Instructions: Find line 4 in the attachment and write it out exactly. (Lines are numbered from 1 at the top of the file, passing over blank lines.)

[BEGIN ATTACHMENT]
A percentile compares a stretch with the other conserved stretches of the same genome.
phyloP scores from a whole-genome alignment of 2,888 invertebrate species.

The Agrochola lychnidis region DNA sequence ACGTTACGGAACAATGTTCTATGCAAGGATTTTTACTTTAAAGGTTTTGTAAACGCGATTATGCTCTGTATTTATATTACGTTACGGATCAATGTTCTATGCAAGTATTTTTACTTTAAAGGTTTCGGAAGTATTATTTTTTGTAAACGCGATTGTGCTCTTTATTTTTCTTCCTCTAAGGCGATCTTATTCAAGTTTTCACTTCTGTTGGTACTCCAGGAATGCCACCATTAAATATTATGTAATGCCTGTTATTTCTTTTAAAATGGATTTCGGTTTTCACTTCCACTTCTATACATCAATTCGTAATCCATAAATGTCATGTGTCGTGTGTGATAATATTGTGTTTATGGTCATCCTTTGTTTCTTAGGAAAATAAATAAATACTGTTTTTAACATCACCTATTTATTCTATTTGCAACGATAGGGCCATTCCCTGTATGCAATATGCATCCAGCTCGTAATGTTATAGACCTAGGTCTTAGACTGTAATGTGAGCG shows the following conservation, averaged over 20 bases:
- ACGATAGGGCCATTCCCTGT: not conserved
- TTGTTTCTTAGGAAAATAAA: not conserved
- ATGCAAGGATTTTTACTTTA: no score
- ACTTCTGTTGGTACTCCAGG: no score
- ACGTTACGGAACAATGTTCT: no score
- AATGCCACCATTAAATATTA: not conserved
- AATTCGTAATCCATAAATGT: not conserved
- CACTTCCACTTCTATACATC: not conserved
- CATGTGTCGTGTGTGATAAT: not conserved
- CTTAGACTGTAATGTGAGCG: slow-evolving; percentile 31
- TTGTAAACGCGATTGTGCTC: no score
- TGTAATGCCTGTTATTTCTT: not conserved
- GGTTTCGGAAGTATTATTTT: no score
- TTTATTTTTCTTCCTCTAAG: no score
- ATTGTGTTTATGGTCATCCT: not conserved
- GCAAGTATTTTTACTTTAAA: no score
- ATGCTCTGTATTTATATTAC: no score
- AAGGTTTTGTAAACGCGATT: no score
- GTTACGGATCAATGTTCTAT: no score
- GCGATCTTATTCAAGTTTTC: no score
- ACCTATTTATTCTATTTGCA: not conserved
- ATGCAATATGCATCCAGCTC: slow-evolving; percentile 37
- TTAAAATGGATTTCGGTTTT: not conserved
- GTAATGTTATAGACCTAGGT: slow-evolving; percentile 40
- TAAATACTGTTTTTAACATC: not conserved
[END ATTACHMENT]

- ACGATAGGGCCATTCCCTGT: not conserved